Since forms based authentication is turned off in ADFS when you hit the URL you are presented with a certificate chooser. So here’s the user experience (you’ll notice in the shots below I’ve since changed the federation service name to trazurepki.cloudapp.net).
1. From an internet client the user enters the externally published URL in IE (https://mail.treyresearch.com/owa/) and hits ADFS proxy page on the WAP server and is prompted with a certificate chooser:
2. User selects certificate and enters PIN:
3. User is logged into their exchange 2010 mailbox:
Note: You can use the IE developer tools, specifically the network utility to view the redirects in IE on your way to the final destination (OWA). This can be somewhat misleading. Since we are publishing OWA via WAP, the WAP server is the only thing that is exposed to the internet and it also runs the ADFS proxy component. So when you see the OWA URL, and the ADFS URL (trazurepki.cloudapp.net in this case) they both actually resolve to the same IP…you guessed it the external interface IP of the WAP box. WAP behaves similarly to ISA/TMG in regards to reverse web proxy, the internet client only talks to the WAP box, and the WAP box proxies everything internally (to exchange in this case) via Kerberos constrained delegation. I have this entire solution published in Windows Azure, there is no real mail routing capability but it’s great to illustrate the use of exchange publication via Server 2012 R2 WAP. This is a new technology that I’m excited to see included as a server role in the Windows Server platform, add ADFS 3.0 as a hard requirement for WAP and you have a flexible and secure way to publish both claims aware and non-claims aware applications via WAP.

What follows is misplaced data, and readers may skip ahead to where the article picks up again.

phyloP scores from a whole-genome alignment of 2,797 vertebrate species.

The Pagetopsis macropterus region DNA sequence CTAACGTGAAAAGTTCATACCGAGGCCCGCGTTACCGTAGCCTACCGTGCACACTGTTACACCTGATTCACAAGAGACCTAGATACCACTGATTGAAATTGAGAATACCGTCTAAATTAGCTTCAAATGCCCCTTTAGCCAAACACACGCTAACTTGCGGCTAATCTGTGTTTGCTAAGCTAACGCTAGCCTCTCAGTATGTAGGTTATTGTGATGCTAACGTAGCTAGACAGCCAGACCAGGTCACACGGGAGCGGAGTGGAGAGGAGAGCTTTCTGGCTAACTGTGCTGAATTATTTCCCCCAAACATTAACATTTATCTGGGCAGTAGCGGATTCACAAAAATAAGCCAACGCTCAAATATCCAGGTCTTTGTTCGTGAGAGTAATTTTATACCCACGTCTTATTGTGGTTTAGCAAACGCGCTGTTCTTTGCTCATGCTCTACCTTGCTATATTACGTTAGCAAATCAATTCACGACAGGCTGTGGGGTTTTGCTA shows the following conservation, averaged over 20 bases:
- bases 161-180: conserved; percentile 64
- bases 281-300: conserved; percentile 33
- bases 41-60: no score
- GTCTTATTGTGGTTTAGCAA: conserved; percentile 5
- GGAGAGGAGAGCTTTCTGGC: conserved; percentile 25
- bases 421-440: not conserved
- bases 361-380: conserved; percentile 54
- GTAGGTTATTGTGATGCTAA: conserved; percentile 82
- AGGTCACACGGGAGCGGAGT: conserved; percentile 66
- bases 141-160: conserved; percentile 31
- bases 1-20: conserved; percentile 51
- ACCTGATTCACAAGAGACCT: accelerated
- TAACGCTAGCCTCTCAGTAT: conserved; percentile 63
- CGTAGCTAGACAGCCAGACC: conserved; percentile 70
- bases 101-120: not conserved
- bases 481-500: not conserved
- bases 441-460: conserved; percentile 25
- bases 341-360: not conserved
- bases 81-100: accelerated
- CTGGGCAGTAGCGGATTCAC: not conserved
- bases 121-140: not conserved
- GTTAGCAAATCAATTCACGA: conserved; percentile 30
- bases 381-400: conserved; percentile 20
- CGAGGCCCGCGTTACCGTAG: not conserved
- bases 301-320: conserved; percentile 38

Server 2012 R2 adds great installation and configuration capabilities via Windows PowerShell cmdlets, WAP and ADFS 3.0 are no exception to this. In fact some WAP and ADFS 3.0 configurations can only be done via PowerShell. Additionally you can certainly go through an installation and configuration of this solution solely based on PowerShell.
Well folks once again I hope you found this post useful when developing solutions and discussing security (smart card authN), extranet access, and Exchange publication with your customers and partners. Up next I’ll cover publishing Exchange 2010 ActiveSync via Server 2012 R2 Web Application Proxy using pass-through authentication. See you next time!
Jesse “Hit-Man” Esquivel